Startups struggle to find a place online

Screen shot of Pinks and Greens Web site

TEXT OF STORY

Steve Chiotakis: Online shopping's up this year, anywhere from 5 to 10 percent. So it seems like it would be an easy thing to get into. But small startups say it's anything but. From the Marketplace Entrepreneurship Desk at Oregon Public Broadcasting, here's Mitchell Hartman.


Mitchell Hartman: Allison Dorst launched PinksAndGreens.com, an online women's golf store, back in May. It was the dark days of spring.

Allison DORST: There was definitely a hesitation of the economy and being in the golf retail industry, which is luxury goods.

So far, though, sales have been strong and she expects to make a profit next year. But the marketing is expensive: Dorst spends thousands a month to make sure her business comes up in Web searches.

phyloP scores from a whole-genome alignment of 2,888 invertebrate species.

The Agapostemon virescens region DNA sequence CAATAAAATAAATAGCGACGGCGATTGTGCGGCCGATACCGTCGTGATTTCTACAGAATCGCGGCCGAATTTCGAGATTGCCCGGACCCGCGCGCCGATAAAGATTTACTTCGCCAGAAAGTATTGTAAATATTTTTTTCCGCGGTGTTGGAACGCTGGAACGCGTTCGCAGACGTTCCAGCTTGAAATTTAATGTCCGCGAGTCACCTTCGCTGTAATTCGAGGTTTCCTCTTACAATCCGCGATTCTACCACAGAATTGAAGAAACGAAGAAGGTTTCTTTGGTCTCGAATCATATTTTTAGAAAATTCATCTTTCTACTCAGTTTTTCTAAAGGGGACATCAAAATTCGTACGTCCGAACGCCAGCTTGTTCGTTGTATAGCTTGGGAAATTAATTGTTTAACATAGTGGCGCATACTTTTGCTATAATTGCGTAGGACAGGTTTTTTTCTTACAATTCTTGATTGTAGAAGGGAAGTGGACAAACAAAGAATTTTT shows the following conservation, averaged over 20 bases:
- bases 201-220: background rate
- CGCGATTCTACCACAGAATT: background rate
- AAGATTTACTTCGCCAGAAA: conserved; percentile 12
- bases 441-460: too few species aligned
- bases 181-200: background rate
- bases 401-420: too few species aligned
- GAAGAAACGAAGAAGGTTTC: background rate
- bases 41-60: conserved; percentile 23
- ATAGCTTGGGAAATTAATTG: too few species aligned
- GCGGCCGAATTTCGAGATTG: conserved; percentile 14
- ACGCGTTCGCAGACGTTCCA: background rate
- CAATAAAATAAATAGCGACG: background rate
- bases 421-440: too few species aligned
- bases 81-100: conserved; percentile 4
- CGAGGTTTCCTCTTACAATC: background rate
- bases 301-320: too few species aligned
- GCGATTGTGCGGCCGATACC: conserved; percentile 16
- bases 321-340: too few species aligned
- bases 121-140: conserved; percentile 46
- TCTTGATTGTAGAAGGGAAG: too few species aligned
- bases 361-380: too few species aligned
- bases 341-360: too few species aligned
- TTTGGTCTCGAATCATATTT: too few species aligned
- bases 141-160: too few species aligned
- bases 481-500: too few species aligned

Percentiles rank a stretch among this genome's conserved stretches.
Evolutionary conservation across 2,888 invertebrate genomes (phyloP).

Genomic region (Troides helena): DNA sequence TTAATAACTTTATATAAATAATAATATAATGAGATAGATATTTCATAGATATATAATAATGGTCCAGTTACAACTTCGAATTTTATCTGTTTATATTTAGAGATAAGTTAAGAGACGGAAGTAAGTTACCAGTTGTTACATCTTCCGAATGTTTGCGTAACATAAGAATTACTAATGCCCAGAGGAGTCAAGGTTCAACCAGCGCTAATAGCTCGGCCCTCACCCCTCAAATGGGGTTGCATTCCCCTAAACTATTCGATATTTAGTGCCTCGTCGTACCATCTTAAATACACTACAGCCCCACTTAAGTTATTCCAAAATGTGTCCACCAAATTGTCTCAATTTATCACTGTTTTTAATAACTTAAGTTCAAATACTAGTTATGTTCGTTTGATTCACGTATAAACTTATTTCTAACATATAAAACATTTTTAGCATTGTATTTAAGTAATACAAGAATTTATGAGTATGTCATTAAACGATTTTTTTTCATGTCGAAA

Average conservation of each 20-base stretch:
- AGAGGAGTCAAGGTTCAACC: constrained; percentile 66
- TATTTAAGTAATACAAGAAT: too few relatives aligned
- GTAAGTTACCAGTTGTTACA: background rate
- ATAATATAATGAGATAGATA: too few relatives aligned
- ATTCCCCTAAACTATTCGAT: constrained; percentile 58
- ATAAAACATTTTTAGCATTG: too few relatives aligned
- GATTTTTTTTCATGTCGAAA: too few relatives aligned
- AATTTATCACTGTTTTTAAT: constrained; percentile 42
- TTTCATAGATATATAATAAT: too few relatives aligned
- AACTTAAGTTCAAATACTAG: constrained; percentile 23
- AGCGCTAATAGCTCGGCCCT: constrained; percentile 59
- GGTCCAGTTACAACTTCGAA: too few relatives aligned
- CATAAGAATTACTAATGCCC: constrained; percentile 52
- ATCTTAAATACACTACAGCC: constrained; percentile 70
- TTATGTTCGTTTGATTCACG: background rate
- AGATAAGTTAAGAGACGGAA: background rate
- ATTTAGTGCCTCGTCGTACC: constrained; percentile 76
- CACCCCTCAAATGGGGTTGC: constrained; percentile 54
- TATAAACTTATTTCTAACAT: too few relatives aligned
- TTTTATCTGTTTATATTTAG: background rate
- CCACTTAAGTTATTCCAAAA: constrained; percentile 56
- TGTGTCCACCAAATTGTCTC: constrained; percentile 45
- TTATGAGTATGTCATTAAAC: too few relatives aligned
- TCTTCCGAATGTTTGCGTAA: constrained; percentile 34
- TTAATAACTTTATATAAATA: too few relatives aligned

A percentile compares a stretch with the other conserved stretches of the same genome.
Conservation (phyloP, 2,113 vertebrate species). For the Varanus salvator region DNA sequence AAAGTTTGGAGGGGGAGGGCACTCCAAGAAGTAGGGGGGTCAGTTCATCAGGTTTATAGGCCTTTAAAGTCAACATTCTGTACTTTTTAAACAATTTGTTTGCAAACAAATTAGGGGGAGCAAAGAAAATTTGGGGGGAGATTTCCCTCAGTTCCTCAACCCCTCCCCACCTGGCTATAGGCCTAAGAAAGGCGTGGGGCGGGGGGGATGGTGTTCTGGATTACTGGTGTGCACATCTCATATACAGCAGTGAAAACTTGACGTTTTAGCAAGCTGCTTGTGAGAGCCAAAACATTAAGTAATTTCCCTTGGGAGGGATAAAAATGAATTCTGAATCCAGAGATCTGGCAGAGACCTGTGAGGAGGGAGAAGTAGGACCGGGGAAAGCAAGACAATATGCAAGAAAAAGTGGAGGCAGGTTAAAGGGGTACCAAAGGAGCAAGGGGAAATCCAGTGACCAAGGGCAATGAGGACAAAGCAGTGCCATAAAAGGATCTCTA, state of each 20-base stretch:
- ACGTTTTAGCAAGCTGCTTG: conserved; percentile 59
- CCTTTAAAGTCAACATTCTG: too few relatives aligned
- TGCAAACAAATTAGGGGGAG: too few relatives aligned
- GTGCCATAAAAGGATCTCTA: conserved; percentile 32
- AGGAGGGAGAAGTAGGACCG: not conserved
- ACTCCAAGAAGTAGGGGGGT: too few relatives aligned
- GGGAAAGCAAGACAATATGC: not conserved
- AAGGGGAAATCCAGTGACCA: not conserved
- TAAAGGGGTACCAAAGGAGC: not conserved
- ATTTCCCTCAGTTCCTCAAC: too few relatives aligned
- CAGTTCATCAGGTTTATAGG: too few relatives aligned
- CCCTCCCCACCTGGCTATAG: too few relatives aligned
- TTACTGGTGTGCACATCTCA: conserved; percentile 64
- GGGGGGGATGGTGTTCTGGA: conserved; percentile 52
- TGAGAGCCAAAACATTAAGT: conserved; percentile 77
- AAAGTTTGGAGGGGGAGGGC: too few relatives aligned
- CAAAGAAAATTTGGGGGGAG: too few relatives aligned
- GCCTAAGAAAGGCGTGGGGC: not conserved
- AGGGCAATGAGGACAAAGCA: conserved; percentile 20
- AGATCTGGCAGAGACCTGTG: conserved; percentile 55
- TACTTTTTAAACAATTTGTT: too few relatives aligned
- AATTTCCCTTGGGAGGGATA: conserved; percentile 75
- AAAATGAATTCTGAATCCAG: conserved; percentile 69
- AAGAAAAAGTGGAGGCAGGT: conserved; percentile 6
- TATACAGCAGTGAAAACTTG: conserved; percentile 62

Rieva Lesonsky writes the blog SmallBizDaily.com.

RIEVA LESONSKY: The hardest part right now about being a new startup online retailer is cutting through the clutter. There's so much competition. So how are you going to let people know you exist?

Social networks are a good start. Dorst has 1,400 people on her company's Facebook page.

DORST: It's great because the women can banter back and forth about "what's a good club, what's a good shoe."

But she needs men too -- to buy golf gifts for their wives.

DORST: Because it's been all women buying stuff for themselves.

Teaching men to shop for women online. There's a marketing challenge for the 21st century.

I'm Mitchell Hartman for Marketplace.

About the author

Mitchell Hartman is the senior reporter for Marketplace’s Entrepreneurship Desk and also covers employment.

Comments

I agree to American Public Media's Terms and Conditions.
With Generous Support From...